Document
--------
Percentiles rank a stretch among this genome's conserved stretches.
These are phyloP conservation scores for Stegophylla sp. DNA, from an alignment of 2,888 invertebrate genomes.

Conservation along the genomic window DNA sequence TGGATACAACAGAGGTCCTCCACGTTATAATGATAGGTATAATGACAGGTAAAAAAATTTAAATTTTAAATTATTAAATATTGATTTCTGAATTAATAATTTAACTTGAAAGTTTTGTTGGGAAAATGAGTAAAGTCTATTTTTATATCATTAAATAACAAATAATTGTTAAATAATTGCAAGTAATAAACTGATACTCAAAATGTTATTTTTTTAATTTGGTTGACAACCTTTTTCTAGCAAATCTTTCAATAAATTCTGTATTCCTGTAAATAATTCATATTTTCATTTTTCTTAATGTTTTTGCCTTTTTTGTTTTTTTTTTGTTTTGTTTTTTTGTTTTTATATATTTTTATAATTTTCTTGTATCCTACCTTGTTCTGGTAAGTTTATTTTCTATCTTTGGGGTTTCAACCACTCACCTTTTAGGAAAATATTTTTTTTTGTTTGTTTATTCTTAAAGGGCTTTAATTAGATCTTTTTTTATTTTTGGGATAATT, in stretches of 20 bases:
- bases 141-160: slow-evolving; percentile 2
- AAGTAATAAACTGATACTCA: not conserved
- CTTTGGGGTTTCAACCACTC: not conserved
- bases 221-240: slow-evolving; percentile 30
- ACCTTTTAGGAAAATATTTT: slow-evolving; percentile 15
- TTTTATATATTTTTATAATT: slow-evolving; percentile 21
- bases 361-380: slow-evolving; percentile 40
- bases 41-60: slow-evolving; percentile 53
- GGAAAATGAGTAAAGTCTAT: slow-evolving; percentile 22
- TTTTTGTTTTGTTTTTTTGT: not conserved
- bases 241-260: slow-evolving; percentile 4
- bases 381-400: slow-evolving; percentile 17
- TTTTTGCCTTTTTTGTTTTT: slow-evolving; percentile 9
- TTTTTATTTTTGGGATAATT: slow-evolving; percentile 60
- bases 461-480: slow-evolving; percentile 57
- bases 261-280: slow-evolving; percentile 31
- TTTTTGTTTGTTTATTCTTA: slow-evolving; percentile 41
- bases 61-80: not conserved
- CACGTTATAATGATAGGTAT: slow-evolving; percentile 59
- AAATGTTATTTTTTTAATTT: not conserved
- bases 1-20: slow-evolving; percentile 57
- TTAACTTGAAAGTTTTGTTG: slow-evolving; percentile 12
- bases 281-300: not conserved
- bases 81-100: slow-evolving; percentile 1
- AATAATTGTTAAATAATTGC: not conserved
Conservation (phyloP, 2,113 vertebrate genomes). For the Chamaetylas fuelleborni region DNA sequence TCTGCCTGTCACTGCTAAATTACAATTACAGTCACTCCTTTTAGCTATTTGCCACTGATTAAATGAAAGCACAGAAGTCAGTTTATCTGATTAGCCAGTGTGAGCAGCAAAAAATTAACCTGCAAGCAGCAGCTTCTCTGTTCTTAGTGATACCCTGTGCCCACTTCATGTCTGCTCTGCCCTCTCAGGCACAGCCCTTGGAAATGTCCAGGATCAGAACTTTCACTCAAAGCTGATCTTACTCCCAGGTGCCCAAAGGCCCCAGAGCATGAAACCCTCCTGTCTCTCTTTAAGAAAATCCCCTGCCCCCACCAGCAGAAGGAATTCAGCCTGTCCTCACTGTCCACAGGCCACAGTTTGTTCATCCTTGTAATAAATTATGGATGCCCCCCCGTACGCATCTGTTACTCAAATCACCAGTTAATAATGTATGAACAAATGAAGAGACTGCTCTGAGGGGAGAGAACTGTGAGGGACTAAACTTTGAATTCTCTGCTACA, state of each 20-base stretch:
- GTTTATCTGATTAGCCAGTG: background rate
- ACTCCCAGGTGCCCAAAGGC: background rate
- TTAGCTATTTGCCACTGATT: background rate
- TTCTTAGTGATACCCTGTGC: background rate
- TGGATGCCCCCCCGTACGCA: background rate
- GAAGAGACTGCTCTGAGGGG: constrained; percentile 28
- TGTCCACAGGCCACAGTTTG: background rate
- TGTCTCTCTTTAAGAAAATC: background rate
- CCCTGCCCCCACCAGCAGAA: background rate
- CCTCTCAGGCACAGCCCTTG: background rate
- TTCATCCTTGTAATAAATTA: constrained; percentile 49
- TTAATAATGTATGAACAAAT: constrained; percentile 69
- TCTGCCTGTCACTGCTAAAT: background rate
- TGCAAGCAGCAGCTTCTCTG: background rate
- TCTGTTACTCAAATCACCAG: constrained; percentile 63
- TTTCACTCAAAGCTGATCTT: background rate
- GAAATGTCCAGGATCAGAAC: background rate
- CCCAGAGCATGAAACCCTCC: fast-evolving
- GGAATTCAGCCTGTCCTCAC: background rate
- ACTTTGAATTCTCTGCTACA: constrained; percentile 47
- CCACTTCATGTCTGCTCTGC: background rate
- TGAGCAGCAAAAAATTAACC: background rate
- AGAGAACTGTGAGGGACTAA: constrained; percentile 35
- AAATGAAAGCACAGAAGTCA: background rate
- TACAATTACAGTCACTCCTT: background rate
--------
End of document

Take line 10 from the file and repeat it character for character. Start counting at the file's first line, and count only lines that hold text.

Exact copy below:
- bases 361-380: slow-evolving; percentile 40